I shall definitely be heading to the Musée d’Orsay to see this painting, very aptly in the flesh, once pandemic-related restrictions are lifted. Very much something to look forward to, since I now have a vast new appreciation for L’origine du monde. I’m also rather hoping Ms Milgrom will write another novel soon too!

 

ABOUT THE AUTHOR

L'Origine - Lilianne MilgromLilianne Milgrom
Paris-born Lilianne Milgrom
is an award-winning international artist,
writer on the arts and author.
Her art can be found in both private and institutional collections
around the world
and her articles have been published in
Huffington Post, Daily Art Magazine, Ceramics Now and Bonjour Paris.
Her 5-star, bestselling novel ‘L’Origine‘ is the result of ten years of research
and was accepted into the Historical Novel Society.
Lilianne lives in Washington DC with her husband.

Follow the author on Facebook, Twitter, and Instagram
Join her mailing list

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[just follow the directions on the entry-form]

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5 winners will receive an ecopy of this book

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One Summer In Monte Carlo by Jennifer Bohnet

Synopsis

Monte Carlo means different things to different people; a billionaires’ playground, overflowing with glitz and glamour but also where dangerous secrets hide.

For Nanette Weston, and her then fiancé, F1 racing driver Zac Ewart, their dream life came to an abrupt halt 3 years ago following a car accident which Zac walked away from, but left Nanette being airlifted back to the UK, never to return and never to see her fiancé again.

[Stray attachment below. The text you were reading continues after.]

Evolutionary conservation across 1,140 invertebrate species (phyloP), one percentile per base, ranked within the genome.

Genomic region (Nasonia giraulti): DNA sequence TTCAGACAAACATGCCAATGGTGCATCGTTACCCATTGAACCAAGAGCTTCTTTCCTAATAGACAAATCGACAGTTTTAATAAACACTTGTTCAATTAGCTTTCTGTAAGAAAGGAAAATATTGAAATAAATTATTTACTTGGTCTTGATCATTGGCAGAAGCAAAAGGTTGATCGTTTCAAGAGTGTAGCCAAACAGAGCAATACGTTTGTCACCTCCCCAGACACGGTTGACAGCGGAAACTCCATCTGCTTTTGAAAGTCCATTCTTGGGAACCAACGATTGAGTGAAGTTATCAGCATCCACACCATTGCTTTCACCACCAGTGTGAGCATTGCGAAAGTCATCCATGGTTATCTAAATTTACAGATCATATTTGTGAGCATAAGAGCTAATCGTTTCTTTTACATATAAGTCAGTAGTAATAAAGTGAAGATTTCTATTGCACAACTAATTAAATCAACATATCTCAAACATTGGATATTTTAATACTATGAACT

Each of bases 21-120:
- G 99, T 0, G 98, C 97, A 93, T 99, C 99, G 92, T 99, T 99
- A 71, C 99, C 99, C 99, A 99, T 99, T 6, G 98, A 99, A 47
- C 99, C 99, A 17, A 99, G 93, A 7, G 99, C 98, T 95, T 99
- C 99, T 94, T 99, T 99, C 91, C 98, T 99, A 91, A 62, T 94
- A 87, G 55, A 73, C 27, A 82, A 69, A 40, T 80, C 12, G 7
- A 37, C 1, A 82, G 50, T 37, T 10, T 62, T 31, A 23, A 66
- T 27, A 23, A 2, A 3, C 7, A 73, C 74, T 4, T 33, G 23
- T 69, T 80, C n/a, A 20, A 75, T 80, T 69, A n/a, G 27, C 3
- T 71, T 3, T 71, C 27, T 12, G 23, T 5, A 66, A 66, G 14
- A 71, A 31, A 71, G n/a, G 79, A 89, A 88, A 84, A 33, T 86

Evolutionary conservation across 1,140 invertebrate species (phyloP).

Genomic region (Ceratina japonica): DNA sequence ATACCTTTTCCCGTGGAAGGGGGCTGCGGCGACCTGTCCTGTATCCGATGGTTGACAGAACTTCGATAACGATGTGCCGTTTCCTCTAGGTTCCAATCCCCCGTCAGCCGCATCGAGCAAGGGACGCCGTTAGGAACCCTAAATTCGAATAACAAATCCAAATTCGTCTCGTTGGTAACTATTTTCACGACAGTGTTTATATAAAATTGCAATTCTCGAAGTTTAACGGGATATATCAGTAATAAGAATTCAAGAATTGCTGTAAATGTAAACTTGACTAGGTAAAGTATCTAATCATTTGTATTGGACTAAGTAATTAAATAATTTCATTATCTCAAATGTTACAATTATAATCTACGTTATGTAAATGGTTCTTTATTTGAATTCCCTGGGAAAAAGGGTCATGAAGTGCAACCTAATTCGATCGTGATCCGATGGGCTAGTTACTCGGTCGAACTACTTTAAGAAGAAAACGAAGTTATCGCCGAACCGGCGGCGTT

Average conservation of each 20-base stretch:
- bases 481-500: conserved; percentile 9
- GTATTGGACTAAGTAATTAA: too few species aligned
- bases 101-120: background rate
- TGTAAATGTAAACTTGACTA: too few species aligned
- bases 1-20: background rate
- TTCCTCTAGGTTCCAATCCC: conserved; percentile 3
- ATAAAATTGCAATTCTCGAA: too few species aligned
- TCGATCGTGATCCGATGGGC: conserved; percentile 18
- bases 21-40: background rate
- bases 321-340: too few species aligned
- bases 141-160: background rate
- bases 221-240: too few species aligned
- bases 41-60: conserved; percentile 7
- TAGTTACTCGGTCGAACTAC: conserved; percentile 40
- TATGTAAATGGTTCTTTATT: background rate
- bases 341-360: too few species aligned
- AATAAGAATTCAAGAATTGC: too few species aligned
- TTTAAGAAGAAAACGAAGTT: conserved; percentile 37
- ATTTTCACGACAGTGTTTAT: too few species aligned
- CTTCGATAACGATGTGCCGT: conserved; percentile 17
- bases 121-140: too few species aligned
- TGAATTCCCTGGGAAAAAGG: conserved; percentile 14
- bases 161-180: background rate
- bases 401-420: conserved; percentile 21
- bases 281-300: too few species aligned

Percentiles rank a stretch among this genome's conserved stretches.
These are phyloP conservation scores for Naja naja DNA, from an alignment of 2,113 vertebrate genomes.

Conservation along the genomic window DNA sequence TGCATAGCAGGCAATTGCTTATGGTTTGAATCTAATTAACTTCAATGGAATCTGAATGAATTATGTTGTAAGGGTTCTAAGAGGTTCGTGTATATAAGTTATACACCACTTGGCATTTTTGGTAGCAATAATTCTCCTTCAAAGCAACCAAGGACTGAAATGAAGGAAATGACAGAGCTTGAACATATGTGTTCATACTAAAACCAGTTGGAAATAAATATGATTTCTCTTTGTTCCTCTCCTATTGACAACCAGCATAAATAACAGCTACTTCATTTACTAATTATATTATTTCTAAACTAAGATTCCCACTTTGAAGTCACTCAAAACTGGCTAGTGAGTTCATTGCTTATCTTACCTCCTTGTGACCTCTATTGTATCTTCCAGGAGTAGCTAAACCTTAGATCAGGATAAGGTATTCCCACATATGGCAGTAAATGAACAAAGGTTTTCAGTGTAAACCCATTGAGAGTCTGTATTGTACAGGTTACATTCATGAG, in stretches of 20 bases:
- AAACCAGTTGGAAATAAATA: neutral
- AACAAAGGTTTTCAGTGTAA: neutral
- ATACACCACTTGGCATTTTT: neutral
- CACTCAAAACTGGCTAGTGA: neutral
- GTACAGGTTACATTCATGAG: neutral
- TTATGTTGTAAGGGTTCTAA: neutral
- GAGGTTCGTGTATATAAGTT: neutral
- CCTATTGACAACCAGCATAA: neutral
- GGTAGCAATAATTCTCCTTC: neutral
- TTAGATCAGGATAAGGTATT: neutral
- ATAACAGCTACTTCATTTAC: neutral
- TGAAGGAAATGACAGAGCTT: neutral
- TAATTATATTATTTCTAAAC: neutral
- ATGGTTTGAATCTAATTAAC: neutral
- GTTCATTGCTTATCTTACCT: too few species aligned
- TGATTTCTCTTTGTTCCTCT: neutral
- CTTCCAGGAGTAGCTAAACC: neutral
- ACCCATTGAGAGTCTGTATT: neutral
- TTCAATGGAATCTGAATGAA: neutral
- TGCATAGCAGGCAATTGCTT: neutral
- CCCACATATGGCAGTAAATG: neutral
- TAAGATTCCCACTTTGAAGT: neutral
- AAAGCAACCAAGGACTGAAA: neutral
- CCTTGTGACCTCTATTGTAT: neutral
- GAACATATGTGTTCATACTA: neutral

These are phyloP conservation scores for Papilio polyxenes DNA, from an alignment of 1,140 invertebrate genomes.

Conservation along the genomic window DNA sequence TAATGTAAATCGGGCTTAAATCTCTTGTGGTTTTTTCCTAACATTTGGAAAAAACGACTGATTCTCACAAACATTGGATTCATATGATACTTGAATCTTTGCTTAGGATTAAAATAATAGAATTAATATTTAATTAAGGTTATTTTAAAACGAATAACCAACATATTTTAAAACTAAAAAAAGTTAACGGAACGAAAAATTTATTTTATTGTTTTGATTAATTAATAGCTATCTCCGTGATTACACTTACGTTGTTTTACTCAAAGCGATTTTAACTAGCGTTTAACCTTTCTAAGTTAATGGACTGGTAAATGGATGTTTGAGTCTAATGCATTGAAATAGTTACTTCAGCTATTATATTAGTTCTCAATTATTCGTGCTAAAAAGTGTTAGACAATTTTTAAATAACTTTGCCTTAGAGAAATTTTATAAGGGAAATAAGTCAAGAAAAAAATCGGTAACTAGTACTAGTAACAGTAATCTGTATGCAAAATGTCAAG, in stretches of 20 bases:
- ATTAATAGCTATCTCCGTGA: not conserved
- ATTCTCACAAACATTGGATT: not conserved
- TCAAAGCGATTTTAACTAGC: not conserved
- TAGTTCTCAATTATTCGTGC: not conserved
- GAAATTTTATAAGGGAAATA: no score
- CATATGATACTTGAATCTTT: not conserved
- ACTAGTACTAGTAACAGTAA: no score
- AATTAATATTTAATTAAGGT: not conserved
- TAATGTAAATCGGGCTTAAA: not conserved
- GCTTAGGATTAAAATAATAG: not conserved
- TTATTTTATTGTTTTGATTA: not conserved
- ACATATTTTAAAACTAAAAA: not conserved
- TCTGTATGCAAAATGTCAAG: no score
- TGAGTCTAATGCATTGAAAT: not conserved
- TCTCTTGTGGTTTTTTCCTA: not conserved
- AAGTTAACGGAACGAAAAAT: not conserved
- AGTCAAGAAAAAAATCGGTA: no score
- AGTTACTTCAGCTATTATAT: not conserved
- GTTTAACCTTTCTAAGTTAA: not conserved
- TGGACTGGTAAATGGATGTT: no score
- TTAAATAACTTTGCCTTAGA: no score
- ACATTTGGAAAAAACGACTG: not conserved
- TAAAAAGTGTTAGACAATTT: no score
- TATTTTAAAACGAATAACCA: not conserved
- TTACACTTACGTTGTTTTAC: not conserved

Monte Carlo was a place she wanted to forget, not revisit. But when her friend and employer, Vanessa asks Nanette to look after her children in the Principality for a few months, Nanette knew she had no choice but to return.

As the F1 circus once again comes to town, with Zac in pole position, mistakes of the past, leave legacies for the future…

This book was previously published as Follow Your Star by Jennifer Bohnet.

 

My review

It’s not all glitz and glamour in Monte Carlo, and neither are the lives of stars and famous people. This book shows you both sides of these places and people: Monte Carlo with its seedy side, and the less attractive side of an admired racing driver. Things are not what they seem.

Atmosphere is the main strength of this novel, and all the settings we are taken too are vividly depicted for us.

We have an interesting, varied range of characters, some of whom we warm to more quickly than others, but that’s only to be expected when we’re seeing them warts and all.

An enjoyable, thoughtful novel.

 

Purchase Link – https://amzn.to/3cqDnQh

 

Author bio